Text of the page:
Transfemoral transcatheter aortic valve implantation using a self-expandable valve in a patient with an aortobiiliac bypass graft: a case report
Case Report

Transfemoral transcatheter aortic valve implantation using a self-expandable valve in a patient with an aortobiiliac bypass graft: a case report

Hirokazu Onishi, Toru Naganuma, Hiroyoshi Kawamoto, Sunao Nakamura

Department of Cardiology, New Tokyo Hospital, Chiba, Japan

Correspondence to: Sunao Nakamura, MD, PhD, FACC, FAHA, FESC. New Tokyo Hospital, 1271 Wanagaya, Matsudo, Chiba, Japan. Email: boss0606@pluto.plala.or.jp.

Submitted Jun 04, 2018. Accepted for publication Sep 25, 2018.

doi: 10.21037/jtd.2018.09.146


Introduction

Among the access routes for transcatheter aortic valve implantation (TAVI), the transfemoral (TF) approach is more effective than alternative approaches, including transapical, trans-subclavian, and direct aortic procedures (1). Considering peripheral artery disease is reportedly a major comorbidity in patients referred for TAVI (2), we may often face challenges in completing the TF-TAVI procedure in patients with comorbidities associated with femoral access routes such as the aorta or iliofemoral arteries with severe calcification, tortuosity, narrowing or an aneurysm, shaggy aorta, or an artificial bypass graft. Limited studies have highlighted the achievement of TF-TAVI using a Sapien XT balloon-expandable valve (Edwards Lifesciences, Irvine, CA, USA) in patients with aortobiiliac bypass grafts (3). To the best of our knowledge, we are the first to report a case of successful TF-TAVI using an Evolut R self-expandable valve (Medtronic, Inc., Minneapolis, MN, USA) for symptomatic severe aortic stenosis in a patient with an aortobiiliac bypass graft.


Case presentation

A 72-year-old female presented with chronic heart failure (New York Heart Association classification 2), and 9 months prior to admission, she had undergone aortobiiliac bypass grafting via an end-to-side anastomosis using a Hemashield aortobiiliac bypass graft (Maquet Cardiovascular, San Jose, CA, USA) with a 16- and 9-mm-diameter body and limb, respectively. Echocardiography revealed a left ventricular ejection fraction of 64%, an aortic valve area of 0.87 cm2, a peak transvalvular velocity of 3.75 m/s, and moderate aortic regurgitation. Coronary angiography revealed severe stenosis in the dominant left circumflex coronary artery and ostial occlusion of the hypoplastic right coronary artery. Because her STS-PROM score was 7.667%, the patient was considered for TAVI.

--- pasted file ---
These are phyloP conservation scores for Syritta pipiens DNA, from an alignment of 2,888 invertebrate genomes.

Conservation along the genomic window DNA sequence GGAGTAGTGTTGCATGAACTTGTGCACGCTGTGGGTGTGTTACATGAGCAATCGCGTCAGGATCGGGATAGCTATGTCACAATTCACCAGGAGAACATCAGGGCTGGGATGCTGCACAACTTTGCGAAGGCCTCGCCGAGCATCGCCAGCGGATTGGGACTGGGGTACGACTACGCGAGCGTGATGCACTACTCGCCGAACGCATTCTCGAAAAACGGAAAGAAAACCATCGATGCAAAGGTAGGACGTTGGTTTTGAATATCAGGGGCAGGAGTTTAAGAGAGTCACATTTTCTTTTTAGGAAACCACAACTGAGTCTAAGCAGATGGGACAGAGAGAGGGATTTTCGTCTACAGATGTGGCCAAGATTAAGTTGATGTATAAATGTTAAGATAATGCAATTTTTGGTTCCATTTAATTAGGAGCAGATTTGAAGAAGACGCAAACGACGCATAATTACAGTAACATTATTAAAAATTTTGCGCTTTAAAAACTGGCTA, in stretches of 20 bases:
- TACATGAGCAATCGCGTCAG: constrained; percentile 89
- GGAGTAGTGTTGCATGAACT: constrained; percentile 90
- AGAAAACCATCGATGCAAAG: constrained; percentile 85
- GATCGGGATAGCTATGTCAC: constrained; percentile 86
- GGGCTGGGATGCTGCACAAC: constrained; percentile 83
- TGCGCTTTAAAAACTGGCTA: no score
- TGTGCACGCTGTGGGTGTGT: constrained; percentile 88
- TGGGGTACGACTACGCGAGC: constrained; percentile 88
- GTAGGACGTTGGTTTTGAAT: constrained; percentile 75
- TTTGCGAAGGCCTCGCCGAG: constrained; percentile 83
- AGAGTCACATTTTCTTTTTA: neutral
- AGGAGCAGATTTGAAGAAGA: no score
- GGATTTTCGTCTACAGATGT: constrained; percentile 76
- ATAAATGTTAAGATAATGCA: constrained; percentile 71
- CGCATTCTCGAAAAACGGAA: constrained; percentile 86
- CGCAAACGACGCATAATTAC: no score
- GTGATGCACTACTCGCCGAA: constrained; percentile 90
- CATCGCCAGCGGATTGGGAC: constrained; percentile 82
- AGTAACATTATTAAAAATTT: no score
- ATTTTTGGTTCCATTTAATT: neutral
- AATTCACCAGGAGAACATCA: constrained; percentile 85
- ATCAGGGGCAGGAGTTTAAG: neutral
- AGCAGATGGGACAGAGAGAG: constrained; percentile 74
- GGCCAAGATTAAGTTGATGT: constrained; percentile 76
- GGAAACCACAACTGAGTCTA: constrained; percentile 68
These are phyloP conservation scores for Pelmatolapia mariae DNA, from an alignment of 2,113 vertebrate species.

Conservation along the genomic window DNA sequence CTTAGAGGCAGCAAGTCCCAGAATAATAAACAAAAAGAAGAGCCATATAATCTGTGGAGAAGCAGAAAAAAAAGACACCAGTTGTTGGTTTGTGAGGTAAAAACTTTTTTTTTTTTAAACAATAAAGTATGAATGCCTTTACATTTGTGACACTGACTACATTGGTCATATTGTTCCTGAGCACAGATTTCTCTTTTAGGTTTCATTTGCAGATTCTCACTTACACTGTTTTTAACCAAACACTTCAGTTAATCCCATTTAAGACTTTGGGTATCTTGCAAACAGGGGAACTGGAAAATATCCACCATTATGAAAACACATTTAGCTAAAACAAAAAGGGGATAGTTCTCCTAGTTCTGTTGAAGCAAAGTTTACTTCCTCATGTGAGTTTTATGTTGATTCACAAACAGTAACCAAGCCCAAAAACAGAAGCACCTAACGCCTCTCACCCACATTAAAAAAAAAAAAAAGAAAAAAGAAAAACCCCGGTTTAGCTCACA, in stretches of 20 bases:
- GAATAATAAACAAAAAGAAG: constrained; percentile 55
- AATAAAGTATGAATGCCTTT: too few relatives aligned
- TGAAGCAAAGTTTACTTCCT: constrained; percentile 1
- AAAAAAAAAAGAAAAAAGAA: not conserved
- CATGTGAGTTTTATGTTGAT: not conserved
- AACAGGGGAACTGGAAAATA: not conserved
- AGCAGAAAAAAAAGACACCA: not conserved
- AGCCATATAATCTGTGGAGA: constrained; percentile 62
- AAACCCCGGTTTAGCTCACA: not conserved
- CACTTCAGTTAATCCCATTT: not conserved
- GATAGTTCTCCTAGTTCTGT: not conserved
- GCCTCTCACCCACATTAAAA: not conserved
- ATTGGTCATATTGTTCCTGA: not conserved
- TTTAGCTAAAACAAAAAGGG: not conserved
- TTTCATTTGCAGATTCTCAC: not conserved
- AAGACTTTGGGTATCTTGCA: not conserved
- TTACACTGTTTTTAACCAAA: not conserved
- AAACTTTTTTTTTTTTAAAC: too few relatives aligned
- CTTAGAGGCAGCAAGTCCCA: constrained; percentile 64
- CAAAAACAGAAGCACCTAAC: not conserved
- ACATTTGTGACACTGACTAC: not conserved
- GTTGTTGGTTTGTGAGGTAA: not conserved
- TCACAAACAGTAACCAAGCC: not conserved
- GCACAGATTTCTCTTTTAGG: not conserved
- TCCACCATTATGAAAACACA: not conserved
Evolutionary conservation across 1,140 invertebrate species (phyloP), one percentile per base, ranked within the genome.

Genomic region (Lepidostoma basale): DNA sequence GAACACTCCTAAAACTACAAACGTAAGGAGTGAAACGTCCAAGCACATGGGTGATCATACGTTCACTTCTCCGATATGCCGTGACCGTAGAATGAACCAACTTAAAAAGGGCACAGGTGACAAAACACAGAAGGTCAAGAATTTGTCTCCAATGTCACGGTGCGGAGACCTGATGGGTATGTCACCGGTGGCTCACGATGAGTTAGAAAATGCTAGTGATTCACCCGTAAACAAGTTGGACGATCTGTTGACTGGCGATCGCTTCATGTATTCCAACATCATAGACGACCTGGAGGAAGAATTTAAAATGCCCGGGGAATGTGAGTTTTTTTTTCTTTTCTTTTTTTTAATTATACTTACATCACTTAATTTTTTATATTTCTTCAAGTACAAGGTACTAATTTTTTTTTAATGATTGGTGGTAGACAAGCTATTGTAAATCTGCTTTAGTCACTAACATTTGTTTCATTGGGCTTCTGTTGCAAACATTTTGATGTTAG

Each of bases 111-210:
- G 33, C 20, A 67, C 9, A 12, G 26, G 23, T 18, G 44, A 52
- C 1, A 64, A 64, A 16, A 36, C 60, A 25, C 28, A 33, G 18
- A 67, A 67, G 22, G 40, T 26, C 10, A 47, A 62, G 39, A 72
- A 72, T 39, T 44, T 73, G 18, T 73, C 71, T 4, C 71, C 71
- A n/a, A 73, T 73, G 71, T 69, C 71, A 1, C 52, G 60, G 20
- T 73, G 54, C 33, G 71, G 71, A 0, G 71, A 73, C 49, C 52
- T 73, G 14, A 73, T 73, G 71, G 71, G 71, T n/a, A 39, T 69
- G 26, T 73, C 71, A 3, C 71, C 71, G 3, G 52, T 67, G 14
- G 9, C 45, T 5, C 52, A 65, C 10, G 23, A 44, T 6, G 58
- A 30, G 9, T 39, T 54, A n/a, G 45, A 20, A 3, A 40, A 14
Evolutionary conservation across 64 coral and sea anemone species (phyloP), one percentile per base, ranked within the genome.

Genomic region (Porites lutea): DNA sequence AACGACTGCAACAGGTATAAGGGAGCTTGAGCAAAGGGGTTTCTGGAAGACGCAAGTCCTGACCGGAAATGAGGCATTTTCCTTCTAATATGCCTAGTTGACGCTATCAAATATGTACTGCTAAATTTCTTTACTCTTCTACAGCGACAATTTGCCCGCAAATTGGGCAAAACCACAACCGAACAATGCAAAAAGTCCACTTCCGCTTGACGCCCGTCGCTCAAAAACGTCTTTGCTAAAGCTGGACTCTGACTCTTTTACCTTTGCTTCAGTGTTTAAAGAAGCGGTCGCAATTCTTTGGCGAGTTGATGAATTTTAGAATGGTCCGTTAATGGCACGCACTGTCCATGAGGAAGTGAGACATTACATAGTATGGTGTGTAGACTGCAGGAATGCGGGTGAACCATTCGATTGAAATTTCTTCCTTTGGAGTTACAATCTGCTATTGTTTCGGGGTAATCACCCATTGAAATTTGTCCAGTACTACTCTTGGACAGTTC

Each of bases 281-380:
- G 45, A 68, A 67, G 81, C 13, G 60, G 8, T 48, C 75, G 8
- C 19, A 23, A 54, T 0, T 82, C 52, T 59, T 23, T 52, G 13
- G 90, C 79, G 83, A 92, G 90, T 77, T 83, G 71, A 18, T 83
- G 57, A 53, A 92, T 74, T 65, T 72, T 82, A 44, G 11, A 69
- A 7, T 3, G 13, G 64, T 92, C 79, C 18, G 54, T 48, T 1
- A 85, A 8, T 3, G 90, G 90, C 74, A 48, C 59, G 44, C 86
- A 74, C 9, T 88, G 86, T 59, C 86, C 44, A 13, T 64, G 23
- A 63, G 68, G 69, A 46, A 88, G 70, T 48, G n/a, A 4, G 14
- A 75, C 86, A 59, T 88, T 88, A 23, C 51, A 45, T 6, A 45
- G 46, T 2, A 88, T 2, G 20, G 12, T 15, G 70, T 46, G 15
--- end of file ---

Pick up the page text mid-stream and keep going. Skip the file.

Contrast-enhanced computed tomography revealed a porcelain aorta and left subclavian artery stenosis (Figure 1A); therefore, the feasibility of TF-TAVI warranted assessment. The aortobiiliac bypass graft body, bilateral limbs, and anastomoses were patent. The minimum lumen diameters of the right and left graft limbs, and external iliac arteries were 8.4 and 8.5, and 5.5 and 3.1 mm; and the respective lumen diameters of the right and left femoral puncture sites were 5.8 and 4.4 mm (Figure 1B,C). The right graft limb was less tortuous than the left one (Figure 2A). Moreover, during a transbrachial percutaneous coronary intervention for severe stenosis of the left circumflex coronary disease before the TF-TAVI procedure, we used intravascular ultrasound for the right graft limb to evaluate the lumen diameters and investigate the intraluminal characteristics. The lumen diameters were maintained adequately and no evident findings of degenerative changes, including mural thrombus, neointimal hyperplasia, or deformation, were observed in the right graft limb (Figure 2B,C,D,E). According to the computed tomography, the respective minimum and maximum aortic annulus diameters were 18.6 and 24.0 mm, the aortic annulus perimeter was 66.7 mm, and the aortic annulus area was 344.0 mm2. Then, we assessed both transcatheter heart valves available at our center, a 26-mm Evolut R valve and a 23-mm Sapien S3 valve, to select the most suitable for the patient. Considering that a 26-mm Evolut R valve within a 14-Fr-equivalent InLine Sheath (Medtronic, Inc.) has a low-profile transcatheter heart valve delivery system compared with that of a 23-mm Sapien S3 valve within a 14-Fr eSheath (Edwards Lifesciences), we scheduled a right TF-TAVI using a 26-mm Evolut R valve. The patient provided informed consent, and the local ethics committee approved the treatment before undergoing TAVI.

Figure 1 Three-dimensional computed tomographic angiography of the aorta, aortobiiliac bypass graft, and bilateral iliofemoral arteries. (A) Maximum intensity projection image from an anteroposterior view; (B,C) curved planar reconstruction images of the right and left graft limb (orange dotted lines, the graft). SCA, subclavian artery; EIA, external iliac artery.
Figure 2 Three-dimensional computed tomographic angiography and intravascular ultrasound images of the aorta, aortobiiliac bypass graft, and bilateral iliofemoral arteries. (A) Volume rendering computed tomographic image (blue, the aortobiiliac bypass graft); (BC,D,E) intravascular ultrasound images at each level indicated by red arrows: (B) the graft body, (C) right mid-graft limb, (D) right distal graft anastomosis, and (E) right femoral puncture site. EIA, external iliac artery.